Today, the number of runways has been expanded to six, although one is used mostly for private aircraft. As a side note, this puts Schiphol just two behind Chicago O’Hare, which holds the record for most runways in the world.
The 1950s saw the opening of the first air traffic control tower, the first duty-free shop, and the rise of Schiphol as a day trip destination for families. In fact, paying guests was one of the airport’s main sources of revenue throughout much of the decade. In 1958, a new concrete runway was added to accommodate the arrival of much heavier jet engine planes.
New terminal completed in 1967
A new terminal building, based on Dellaert’s plans from the 1940s, was inaugurated in 1967. It replaced most of the old buildings, which are now known as Schiphol-East. They are still in use for aircraft maintenance and offices.
The expansion was rapid, and despite having to halt construction in 1973 following an oil embargo on the Netherlands for having supported Israel in the Yom Kippur war, a new terminal opened in 1975. In addition, the new pier D (now known as F), that was capable of handling large jets, such as the 747.
At the end of the 80s, a decade that saw the rise of the hub-and-spoke model and turned Schiphol into a major European hub, the airport presents the “Schiphol Master Plan 2003.” Ahead of its time perhaps, the large-scale expansion took into account environmental impact and protection.
New ATC tallest in the world
As part of the plan, Schiphol got a new air traffic control tower (ATC) in 1991. At the time, it was the tallest in the world at 101.7 meters. Fun fact, the tallest in the world today is located Vancouver Harbour Airport and measures 142 meters.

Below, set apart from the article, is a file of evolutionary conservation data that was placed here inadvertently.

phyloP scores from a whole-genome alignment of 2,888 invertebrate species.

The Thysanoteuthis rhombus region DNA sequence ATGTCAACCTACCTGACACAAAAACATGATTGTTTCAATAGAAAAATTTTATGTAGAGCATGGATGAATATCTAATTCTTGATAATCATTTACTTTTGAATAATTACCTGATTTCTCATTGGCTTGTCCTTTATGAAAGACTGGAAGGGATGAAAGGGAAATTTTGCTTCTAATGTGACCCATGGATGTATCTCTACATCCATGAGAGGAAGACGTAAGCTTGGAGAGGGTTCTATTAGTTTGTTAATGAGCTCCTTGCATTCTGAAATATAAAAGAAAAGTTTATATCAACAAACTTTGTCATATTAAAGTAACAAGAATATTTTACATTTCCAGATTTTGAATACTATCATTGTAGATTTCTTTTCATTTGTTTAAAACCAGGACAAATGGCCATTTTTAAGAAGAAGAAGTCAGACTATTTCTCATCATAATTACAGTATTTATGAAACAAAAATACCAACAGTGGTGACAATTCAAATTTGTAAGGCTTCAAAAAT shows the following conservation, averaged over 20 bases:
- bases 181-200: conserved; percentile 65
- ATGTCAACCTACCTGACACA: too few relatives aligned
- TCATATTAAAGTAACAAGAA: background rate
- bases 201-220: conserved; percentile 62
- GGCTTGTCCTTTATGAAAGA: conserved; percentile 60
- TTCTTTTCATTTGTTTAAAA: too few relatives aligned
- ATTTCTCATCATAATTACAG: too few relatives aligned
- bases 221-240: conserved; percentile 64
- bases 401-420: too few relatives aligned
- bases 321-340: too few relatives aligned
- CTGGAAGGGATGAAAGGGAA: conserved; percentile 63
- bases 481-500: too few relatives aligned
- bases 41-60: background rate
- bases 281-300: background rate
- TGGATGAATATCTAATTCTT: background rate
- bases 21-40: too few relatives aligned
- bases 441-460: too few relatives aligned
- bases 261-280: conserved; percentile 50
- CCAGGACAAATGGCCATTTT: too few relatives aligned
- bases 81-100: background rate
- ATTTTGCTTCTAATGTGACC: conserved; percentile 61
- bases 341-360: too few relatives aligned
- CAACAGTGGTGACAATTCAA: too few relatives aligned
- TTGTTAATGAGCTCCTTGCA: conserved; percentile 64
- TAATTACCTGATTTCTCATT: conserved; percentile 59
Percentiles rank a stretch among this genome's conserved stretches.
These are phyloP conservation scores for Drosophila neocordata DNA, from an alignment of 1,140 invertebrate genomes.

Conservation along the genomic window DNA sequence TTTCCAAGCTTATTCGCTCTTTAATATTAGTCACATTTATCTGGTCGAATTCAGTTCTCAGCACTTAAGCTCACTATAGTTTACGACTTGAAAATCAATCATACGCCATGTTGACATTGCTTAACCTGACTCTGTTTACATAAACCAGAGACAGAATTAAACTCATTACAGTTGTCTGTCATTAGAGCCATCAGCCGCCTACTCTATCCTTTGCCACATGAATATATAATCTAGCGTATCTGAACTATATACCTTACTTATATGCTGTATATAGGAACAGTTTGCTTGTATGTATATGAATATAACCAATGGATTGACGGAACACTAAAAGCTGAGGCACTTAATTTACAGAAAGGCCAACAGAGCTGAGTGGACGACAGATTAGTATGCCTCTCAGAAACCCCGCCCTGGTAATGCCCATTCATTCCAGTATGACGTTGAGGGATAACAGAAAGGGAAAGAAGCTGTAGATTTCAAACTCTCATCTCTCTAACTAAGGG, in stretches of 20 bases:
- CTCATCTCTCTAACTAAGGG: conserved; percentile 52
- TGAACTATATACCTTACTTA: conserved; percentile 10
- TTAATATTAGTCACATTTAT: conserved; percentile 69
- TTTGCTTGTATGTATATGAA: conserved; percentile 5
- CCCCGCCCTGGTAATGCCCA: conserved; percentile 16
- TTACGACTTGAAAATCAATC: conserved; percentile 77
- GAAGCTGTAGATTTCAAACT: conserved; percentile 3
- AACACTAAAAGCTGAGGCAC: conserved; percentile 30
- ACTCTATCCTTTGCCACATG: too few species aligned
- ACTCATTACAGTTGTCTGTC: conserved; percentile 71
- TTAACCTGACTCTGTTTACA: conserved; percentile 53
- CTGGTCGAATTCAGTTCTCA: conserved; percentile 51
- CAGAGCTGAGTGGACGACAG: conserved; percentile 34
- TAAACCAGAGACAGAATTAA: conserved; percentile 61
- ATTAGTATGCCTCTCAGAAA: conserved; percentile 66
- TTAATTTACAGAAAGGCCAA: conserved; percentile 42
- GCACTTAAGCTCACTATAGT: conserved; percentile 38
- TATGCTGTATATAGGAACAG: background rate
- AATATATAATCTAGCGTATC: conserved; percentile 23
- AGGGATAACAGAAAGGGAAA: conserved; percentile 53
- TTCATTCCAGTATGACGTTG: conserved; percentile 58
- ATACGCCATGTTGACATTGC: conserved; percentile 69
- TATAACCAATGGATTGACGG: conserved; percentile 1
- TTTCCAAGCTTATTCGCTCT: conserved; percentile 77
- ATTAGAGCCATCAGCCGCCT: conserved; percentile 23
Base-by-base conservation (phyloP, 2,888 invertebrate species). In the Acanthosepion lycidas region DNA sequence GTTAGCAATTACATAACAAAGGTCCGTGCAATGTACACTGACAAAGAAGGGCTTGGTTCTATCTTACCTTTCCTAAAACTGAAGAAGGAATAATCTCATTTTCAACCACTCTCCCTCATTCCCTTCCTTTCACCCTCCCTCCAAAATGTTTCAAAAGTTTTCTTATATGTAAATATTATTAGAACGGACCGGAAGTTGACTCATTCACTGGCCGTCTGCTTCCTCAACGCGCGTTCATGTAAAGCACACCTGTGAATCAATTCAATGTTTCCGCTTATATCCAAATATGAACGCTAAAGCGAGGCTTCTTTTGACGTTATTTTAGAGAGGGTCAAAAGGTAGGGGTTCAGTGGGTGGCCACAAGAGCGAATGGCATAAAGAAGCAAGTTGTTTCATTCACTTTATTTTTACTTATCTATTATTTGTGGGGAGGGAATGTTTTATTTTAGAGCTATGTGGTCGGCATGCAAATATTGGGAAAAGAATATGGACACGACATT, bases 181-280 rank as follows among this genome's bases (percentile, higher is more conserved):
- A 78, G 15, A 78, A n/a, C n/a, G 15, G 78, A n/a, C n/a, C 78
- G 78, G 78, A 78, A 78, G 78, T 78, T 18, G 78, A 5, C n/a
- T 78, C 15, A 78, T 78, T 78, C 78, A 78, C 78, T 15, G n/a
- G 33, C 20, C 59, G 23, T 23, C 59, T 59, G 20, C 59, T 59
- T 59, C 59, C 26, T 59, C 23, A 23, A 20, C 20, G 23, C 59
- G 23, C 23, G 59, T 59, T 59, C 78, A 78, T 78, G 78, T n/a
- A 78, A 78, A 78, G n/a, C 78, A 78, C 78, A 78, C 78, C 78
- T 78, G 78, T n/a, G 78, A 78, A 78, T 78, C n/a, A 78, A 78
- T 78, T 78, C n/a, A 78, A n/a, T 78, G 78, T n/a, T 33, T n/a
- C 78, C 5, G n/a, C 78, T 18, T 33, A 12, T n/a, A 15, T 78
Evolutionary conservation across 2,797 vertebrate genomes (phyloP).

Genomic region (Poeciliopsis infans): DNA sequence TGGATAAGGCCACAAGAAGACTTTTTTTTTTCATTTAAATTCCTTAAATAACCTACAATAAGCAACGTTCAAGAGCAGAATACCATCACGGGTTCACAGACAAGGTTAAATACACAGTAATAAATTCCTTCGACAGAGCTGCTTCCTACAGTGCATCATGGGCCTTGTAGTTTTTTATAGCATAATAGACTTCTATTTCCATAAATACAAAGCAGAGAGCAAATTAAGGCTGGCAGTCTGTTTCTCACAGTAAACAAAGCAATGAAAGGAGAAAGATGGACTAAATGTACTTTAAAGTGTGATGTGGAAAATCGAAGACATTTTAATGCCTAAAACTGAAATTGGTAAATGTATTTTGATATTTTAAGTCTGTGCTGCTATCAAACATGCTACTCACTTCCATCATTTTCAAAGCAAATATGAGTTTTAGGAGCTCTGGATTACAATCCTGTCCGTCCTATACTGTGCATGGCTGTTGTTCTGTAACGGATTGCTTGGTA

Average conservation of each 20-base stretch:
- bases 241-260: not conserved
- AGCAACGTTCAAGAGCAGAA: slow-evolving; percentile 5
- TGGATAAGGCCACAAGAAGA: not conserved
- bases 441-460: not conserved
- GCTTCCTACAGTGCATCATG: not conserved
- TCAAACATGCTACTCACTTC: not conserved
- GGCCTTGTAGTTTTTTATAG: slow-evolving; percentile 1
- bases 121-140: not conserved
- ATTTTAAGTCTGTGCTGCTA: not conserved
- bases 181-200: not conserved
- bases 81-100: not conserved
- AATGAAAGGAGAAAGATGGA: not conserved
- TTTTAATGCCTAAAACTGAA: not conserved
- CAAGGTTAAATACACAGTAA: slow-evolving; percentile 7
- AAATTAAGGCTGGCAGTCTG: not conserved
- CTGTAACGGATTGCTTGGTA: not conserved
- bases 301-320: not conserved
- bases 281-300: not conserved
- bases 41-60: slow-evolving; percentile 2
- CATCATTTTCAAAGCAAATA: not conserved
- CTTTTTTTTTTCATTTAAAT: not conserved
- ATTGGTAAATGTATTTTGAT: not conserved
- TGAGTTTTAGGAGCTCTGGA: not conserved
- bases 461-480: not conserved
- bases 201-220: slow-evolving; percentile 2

The latest runway was constructed in 2003. Many a traveler to Schiphol may have balked at the long taxi times of up to 20 minutes to get from the gate to actual takeoff, as it crosse the A5 motorway. The new runway also required the construction of an additional ATC, as it was too far away for the existing one to oversee.
Over the past two decades, the world-famous Rijksmuseum has opened an admission-free annex at the airport, and a library of Dutch books, movies, and art has been added to the airport’s offerings.
Further expansion pushed back
The plans for a new terminal building have been put on hold due to recent events. The scheduled inauguration in 2023 has now been pushed back – indefinitely. However, Schiphol continues its work towards becoming the world’s most sustainable airport. In addition to a new low-emissions taxiing system, the airport is still on course to add biofuel to its supply.
While current circumstances have decimated plans, both individual and organizational, for the near future, once air travel bounces back, Schiphol is bound to reclaim its spot as one of the business hubs in Europe. From its humble beginnings to its position as a leader in the sustainable aviation movement and drone pioneer, it is exciting to see where the next few decades will take it, even if the trajectory has currently been put on pause.